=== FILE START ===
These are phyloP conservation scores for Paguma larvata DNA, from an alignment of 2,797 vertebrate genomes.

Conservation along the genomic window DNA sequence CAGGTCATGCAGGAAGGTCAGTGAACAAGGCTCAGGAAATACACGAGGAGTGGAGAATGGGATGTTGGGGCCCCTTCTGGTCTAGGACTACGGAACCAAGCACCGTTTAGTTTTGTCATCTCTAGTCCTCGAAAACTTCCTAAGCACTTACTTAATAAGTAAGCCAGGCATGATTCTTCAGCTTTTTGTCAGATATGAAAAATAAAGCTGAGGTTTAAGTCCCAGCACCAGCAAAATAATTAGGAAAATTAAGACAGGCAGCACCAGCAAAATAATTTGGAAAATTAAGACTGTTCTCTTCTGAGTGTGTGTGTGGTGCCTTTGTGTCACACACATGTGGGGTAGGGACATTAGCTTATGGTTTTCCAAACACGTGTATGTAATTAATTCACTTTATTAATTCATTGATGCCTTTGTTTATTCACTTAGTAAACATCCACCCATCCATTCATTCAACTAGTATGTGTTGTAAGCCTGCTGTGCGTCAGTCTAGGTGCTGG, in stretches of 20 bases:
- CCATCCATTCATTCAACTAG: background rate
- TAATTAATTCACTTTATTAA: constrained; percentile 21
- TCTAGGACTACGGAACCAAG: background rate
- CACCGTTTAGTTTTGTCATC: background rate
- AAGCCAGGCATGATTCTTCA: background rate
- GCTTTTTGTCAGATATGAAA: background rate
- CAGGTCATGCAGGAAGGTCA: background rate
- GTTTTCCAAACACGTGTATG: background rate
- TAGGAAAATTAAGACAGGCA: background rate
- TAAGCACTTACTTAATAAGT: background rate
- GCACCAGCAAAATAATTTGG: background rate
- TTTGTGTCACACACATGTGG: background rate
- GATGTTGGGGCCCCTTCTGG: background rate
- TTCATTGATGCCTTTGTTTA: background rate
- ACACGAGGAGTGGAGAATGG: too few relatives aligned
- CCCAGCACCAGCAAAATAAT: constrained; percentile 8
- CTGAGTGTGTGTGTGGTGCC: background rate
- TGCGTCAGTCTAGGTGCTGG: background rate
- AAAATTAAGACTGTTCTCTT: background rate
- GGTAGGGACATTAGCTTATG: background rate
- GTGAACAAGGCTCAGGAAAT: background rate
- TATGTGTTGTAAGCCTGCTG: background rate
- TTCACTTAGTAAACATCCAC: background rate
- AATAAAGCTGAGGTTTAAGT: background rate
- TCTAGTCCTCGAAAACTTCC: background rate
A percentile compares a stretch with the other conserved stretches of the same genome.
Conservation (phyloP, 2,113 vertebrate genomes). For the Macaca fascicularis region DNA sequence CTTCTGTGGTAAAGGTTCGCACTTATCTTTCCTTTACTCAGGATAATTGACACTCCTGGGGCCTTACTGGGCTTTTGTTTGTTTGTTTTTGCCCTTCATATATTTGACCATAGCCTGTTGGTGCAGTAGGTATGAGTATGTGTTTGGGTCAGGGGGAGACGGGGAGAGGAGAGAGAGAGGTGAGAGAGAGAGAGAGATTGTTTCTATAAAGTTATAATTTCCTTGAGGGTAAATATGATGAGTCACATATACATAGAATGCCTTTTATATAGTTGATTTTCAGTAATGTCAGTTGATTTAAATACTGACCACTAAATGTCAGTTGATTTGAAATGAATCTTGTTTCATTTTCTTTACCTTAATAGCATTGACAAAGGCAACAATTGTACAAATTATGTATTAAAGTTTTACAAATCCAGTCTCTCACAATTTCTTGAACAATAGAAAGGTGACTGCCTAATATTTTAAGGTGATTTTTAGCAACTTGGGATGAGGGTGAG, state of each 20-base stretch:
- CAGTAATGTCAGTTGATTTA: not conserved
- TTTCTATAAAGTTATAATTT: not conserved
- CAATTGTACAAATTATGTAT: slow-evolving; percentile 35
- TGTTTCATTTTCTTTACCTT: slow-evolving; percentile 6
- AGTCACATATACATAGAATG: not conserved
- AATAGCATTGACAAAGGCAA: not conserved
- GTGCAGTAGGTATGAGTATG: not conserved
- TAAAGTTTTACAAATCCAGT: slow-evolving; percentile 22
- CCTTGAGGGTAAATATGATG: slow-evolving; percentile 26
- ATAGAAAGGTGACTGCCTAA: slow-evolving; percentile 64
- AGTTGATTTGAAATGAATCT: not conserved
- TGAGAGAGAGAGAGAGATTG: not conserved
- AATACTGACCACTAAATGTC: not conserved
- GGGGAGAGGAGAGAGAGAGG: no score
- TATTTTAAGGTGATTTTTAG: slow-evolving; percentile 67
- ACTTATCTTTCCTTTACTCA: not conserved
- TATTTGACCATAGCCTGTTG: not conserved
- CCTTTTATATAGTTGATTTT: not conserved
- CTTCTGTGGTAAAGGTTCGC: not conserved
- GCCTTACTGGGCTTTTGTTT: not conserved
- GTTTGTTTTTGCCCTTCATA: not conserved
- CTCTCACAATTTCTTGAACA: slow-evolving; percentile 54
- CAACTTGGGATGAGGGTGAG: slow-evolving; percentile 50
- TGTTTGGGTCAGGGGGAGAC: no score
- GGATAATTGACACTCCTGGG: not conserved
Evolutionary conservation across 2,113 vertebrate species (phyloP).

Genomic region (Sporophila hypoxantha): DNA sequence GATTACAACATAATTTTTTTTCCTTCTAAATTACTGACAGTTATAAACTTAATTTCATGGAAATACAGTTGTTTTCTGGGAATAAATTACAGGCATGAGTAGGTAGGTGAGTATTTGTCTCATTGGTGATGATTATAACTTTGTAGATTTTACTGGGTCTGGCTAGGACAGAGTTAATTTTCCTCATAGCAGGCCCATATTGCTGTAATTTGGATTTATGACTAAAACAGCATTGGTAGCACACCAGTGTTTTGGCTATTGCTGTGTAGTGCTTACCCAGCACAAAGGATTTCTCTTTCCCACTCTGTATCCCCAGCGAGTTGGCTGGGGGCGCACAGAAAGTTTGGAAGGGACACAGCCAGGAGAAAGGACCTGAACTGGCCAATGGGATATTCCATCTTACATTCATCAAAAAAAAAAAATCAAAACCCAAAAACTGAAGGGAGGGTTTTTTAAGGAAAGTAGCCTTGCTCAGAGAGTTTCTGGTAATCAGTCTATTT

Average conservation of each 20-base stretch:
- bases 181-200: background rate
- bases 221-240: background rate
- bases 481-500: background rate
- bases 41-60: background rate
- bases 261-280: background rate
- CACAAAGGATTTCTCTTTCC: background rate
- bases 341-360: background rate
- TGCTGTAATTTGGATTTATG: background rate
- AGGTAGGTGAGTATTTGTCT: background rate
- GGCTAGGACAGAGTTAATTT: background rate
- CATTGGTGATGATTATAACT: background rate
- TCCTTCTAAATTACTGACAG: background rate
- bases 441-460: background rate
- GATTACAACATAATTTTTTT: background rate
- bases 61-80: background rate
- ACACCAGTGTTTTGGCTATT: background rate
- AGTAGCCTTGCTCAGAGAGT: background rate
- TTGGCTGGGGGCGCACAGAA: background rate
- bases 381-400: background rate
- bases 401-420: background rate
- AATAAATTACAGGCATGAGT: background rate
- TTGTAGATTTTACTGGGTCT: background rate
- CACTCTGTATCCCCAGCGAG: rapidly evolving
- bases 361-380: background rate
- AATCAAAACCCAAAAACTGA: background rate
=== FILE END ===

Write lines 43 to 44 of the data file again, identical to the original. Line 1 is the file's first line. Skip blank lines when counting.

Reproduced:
- GGGGAGAGGAGAGAGAGAGG: no score
- TATTTTAAGGTGATTTTTAG: slow-evolving; percentile 67